Stop me if you’ve heard this one - a lone wolf with severe emotional issues saves the day and/or avenges a loved one by using a lot of violence.
How many times since games became digital have we experienced that story? How many times have we been a brown-haired white guy with a stubble? Don’t get me wrong, there is no inherent problem with these men or their story - it’s just that we have heard it so many times before. Retelling it yet again is uninspired and thereby bad writing.
Our medium keeps growing, and more and more people are experiencing our games. If we want to entertain them and make sure they keep coming back, we need to give them new stories. Other people’s stories. And we need to do this for at least two reasons.
First off, more people need to be able to identify themselves with the characters they meet in our games. It is easy to dismiss representation for people who see themselves mirrored in what they play on a regular basis - but it really does mean a lot for others. If nothing else - if we can make more people feel seen and like they belong in the gaming community, we have a larger group of happy, returning customers. It is hardly rocket science.
The power of representation. (It's a public post, but anonymized just in case.)
Secondly, we as an industry are still exploring what we can create when it comes to narrative. In order to keep doing so, we need to think outside the very small box we are currently using. If we look at literature for a second: there are probably several thousands of books about the Second World War, but a few stand out from the crowd and continue to be relevant more than half a century later. The reason why a book like Anne Frank’s Diary is so important and memorable is because it tells a civilian’s - a young girl’s - story. Through it we can understand something about war, and maybe about humanity, that we cannot learn from yet another account of troop deployment in Normandy. How many games have portrayed the same or a similar landing of troops? But Anne Frank’s story has yet to be seen in a game. The closest thing we have is probably This War of Mine by 11 bit studios, and it did remarkably well on the market - possibly because it choose to portray a different aspect of war than most other games.
Sometimes, I don’t think we even do it on purpose - we are just so used to a white, straight cis man being the default. However, there are other paths you can tread. Let’s take a look at what Neil Druckmann has been quoted saying about Naughty Dog’s approach for Uncharted 4:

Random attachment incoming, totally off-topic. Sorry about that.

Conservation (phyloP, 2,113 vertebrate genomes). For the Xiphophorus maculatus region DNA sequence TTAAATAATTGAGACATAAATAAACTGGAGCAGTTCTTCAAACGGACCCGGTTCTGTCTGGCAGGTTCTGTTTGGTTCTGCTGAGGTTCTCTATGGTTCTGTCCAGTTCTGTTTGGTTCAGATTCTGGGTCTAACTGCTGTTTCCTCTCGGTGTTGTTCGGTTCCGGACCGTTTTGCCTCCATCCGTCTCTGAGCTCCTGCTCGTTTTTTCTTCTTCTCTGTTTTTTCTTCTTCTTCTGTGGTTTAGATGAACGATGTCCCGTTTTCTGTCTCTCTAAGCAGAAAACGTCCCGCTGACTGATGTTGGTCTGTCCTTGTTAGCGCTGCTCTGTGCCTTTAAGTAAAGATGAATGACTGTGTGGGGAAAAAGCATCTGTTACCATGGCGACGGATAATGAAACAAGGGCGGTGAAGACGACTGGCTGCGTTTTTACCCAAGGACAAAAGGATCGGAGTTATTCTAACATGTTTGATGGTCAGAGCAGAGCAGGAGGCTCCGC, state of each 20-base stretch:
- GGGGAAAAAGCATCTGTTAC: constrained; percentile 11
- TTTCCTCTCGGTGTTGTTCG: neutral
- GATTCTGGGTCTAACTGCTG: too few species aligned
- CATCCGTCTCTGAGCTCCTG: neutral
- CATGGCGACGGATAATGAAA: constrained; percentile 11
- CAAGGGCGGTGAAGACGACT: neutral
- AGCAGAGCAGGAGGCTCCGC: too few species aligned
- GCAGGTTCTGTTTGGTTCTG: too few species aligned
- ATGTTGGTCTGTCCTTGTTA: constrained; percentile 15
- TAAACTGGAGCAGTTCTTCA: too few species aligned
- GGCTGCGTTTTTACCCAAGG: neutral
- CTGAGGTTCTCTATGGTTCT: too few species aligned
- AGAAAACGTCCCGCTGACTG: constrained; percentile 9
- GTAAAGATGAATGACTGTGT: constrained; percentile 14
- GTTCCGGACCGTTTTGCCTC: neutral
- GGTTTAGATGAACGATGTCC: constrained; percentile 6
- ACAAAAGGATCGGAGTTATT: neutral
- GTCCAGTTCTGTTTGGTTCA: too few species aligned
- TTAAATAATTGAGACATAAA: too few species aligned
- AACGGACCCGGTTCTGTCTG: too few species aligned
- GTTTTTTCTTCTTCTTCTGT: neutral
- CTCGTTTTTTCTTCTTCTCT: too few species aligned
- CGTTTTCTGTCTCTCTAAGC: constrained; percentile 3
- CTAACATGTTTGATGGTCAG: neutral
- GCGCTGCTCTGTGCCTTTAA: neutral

“When I’m introducing and describing a new character to our lead character concept artist, constantly she will ask, ‘What if it was a girl?’ And I’m like, Oh, I didn’t think about that. Let me think, does that affect or change anything? No? Cool, that’s different. Yeah, let’s do it.”
Even if I suggest calling adults women and not girls, we need more of this - creating a system for questioning the norm. Does it actually matter which gender this character is? If your gameplay is solid, do you really think you will lose sales because your protagonist steps away from the norm? Well, you might - but you might just as well gain even more.
Part of the cast of Shantee's Choices, and/or a line to an ice-cream stand.
With all this in mind, I would like to present a checklist to use when designing characters for your game. Of course, you don't have to make all your characters "unconventional" if you don't want to - but when looking through your roster in the end, ask yourself if you have properly and respectfully represented these different human aspects. If not, is it a conscious choice you can motivate and stand by?
⬜ Body types
⬜ Physical ability
⬜ Mental ability
Now, let’s get a little more practical. For my own game Shantee’s Choices, one of the first things I did was to create a roster of all the important characters needed to tell the story. I started by googling reference images, collecting pictures of people that looked roughly like what I wanted in my game. Then I began putting similar images together to create characters, as well as contemplating who they were.
When the above was done, I filled out a character sheet for each emerging character, which contained the following information:
One sentence that describes the character. Examples here are “the Broken Jester”, “the Artistic Street Rat” and “the Honorable Pirate”. If you can create a contradiction or elevator pitch with just a few words, you know that you have an interesting character.
Create a rough image of what the character looks like, by adding some reference material.
All characters should have at least a given name and a family name. Nicknames, nom de plumes and so on are also a nice touch. What did their nana call them when they were growing up?
Make sure that you have characters along the whole scale from young to old. Especially elderly women are unrealistically rare in games - don’t be afraid to try and change that.
What do people read the character as, and how do they define themselves? Remember not to limit yourself to binary definitions. If you are not familiar or comfortable with this, consider doing some research first.